Packaging Trends in International Transportation and Logistics

Packaging Trends in International Transportation and Logistics

Bernd Philipp (ESCE Grande Ecole de Commerce, France & INSEEC Business School, France), François Fulconis (Avignon University, France) and Thomas Zeroual (ESCE Grande Ecole de Commerce, France & INSEEC Business School, France)
DOI: 10.4018/978-1-7998-1397-2.ch004

Abstract

Traditionally, the importance of packaging for international supply chains is most often underestimated. This is surprising for such a complex phenomenon, situated at the interface of different functions (logistics, marketing...), different decision levels (operational, tactical, strategic), and different logistics flows (physical and informational). This chapter questions the traditional design and typology of packaging used within international supply chains in the light of two main drivers: (1) its circular/closed-loop requirements and related performance notion and (2) omnichannel trends, including e-commerce, and new customer delivery services. Mobilizing the spanning concept of “logistics functions of packaging” (LFP), this chapter proposes a conceptual framework enabling to trigger adequate novel packaging solutions matching these new expectations. Recent business cases occurring within international supply chains illustrate and deepen our reflection.
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Packaging is omnipresent in today’s international supply chains. Worldwide use of maritime vessel containers, for instance, has been multiplied by more than 16 between 1980 and 2016, representing a cargo increase from 102 million tons to 1687 million tons (CNUCED, 2016). In this chapter, the authors make an inventory of theoretical frameworks in order to understand and meet principal packaging trends in contemporary international supply chains. Research-side, packaging logistics, and its constitutive concept of logistics functions of packaging (or LFP) turn out to be particularly suitable for analysing and meeting two main change drivers that characterize contemporary supply chains: first, circular economy and closed-loop logistics requirements, and second, omnichannel trends, including e-commerce. Most managers and researchers dealing with international supply chains are familiar with these trends, but only some of them fully consider the related impacts on packaging. More precisely, this chapter analyses how relevant and adequate traditional packaging designs and typologies still are with regards to these new market evolutions and proposes a new theory-based solution for matching the new challenges.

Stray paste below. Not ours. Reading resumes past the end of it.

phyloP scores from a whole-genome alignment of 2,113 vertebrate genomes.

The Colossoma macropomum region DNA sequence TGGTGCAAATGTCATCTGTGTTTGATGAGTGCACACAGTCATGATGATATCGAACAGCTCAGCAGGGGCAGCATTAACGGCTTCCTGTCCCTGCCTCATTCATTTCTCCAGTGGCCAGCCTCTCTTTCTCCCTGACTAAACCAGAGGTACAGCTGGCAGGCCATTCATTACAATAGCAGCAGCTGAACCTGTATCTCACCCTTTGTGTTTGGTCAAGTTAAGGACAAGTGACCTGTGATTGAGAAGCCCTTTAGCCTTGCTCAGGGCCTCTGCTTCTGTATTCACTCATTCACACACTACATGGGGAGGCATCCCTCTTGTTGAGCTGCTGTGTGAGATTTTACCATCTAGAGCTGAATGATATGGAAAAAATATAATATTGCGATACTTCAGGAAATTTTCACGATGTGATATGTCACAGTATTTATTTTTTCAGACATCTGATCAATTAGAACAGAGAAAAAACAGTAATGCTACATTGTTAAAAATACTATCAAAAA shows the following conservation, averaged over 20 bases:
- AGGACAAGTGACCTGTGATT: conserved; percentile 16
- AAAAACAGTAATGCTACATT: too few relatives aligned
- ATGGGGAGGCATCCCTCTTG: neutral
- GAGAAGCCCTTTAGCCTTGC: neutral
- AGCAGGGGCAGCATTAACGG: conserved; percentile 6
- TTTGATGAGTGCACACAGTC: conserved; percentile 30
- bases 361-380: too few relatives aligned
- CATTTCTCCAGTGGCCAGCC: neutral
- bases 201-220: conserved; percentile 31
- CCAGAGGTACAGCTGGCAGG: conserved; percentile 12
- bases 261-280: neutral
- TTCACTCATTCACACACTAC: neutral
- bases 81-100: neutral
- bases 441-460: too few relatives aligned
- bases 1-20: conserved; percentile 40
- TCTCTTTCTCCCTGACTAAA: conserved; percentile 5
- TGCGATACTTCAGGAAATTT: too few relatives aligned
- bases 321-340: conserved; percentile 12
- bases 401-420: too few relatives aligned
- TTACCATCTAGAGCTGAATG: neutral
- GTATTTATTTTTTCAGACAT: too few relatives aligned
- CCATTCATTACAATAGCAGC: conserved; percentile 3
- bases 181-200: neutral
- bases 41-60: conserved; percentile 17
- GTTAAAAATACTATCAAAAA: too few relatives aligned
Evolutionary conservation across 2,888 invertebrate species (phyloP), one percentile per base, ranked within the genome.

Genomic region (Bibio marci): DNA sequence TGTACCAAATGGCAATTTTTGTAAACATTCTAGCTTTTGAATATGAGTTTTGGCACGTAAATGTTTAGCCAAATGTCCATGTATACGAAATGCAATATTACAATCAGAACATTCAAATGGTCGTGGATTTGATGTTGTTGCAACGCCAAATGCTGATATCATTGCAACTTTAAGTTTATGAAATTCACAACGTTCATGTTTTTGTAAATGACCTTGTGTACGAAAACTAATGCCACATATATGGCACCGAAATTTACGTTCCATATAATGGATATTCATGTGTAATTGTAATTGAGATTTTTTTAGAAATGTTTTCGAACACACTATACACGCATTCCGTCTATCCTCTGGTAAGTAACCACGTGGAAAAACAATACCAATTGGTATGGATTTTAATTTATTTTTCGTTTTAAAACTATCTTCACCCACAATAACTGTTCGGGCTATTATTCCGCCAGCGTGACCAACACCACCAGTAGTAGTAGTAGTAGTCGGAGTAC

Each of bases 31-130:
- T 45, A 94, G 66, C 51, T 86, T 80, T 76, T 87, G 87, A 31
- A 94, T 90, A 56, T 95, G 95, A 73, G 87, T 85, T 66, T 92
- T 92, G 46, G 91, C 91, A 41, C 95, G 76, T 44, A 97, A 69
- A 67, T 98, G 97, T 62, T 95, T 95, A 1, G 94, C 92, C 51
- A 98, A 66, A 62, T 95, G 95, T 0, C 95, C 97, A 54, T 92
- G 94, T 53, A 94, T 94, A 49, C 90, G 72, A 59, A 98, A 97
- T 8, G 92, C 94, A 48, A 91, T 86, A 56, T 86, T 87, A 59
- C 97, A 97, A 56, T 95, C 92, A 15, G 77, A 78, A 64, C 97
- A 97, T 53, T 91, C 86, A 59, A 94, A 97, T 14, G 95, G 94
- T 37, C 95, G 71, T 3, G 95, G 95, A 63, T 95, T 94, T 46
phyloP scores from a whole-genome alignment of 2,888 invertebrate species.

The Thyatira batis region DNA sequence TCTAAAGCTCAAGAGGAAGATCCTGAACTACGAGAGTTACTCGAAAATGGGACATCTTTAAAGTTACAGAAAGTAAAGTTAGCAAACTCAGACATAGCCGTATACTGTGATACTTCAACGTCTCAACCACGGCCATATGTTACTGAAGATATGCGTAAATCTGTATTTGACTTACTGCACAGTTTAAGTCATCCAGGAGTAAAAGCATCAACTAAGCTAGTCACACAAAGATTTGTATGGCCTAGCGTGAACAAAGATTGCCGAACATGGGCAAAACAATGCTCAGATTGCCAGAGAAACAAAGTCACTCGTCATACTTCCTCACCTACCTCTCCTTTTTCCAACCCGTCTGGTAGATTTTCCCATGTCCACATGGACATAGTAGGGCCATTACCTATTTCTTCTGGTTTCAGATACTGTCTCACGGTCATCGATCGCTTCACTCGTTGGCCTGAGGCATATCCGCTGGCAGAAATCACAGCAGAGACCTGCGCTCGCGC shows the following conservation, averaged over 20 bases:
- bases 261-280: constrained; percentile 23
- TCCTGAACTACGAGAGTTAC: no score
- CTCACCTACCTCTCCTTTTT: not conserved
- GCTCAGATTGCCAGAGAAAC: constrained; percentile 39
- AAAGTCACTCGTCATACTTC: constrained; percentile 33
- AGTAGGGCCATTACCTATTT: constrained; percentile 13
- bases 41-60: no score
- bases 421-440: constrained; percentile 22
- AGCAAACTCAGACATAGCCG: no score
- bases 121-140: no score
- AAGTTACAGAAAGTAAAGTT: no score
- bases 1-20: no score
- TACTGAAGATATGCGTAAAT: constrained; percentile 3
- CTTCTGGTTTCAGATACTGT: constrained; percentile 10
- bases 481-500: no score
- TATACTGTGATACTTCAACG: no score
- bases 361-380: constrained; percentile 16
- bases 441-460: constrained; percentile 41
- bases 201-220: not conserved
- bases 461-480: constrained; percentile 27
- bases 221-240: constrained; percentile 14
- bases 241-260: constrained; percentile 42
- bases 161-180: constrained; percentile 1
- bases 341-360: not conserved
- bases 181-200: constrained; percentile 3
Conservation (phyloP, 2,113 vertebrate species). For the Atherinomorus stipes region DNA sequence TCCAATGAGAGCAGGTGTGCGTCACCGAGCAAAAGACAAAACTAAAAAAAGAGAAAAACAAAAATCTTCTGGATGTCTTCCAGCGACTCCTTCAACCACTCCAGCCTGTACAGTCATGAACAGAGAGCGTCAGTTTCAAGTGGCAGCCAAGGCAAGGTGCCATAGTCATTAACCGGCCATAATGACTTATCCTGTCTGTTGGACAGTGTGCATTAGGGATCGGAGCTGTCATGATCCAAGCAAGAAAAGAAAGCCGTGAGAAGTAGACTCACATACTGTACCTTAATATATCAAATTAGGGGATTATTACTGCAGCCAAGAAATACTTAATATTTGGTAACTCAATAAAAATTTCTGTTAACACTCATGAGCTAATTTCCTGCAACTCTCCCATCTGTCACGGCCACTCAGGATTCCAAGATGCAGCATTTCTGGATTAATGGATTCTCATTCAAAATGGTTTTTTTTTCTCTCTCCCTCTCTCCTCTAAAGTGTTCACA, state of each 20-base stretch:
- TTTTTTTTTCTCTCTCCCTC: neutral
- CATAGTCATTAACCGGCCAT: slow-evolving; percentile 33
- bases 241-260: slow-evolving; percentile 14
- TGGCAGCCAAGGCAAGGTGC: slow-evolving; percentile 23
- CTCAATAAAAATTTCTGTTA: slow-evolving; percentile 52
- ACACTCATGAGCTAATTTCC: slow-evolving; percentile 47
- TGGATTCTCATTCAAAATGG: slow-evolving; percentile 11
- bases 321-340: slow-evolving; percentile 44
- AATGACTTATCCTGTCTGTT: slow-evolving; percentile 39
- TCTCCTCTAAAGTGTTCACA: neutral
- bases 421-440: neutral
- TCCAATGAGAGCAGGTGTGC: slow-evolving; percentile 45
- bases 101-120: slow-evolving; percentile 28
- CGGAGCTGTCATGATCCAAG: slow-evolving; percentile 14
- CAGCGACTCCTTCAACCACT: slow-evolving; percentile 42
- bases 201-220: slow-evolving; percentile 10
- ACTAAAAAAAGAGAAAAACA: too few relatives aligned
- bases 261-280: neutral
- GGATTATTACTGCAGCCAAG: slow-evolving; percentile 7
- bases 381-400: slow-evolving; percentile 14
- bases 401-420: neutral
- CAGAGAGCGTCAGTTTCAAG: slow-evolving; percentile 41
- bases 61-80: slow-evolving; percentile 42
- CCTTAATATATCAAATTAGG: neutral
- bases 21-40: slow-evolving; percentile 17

But what is packaging? Packaging can be defined as “a means of ensuring safe and efficient delivery of the goods to the ultimate consumer followed by an efficient reuse of the packaging or recovery and/or disposal of packaging material at minimum cost” (Bjärnemo et al., 2000). For a long time, the role of packaging within the supply chain has been overlooked by both academia and practitioners (Azzi et al., 2012), in spite of its strategic and operational importance (Pålsson & Hellström, 2016). If this observation is already true for national or domestic supply chains, the lack of scientific and professional contributions in this domain is even more surprising for international supply chains characterized by long circuits, numerous chain members, “touches” and other links, more frequent process operations in heterogeneous contexts (climate, temperature, sun rays, corrosion, technologies, infrastructure/ mechanization/automatization levels, and cultures), a high number of in-transit changes that have to be made between transportation modes and warehouse locations, and the long duration of customer claims in case of damaged product arrivals due to inadequate packaging (Chan et al., 2006). Fortunately, perceptions are starting to change. Not only does globalization of supply chains contribute to the continuous rise of the packaging industry (Azzi et al., 2012), the latter also improves, through steady container innovations, the overall strategic viability and operational fluidity of international supply chains. In other words, we cannot ignore the numerous interactions between, on the one hand, increasing globalization and, on the other, the importance of the packaging industry and its heterogeneous “products” deployed within global supply chains. Meanwhile, the role of packaging within international supply chains is rightly-perceived “as a ‘unitization’ system, which begins with the shipper and ends with the customer” (Chan et al., 2006).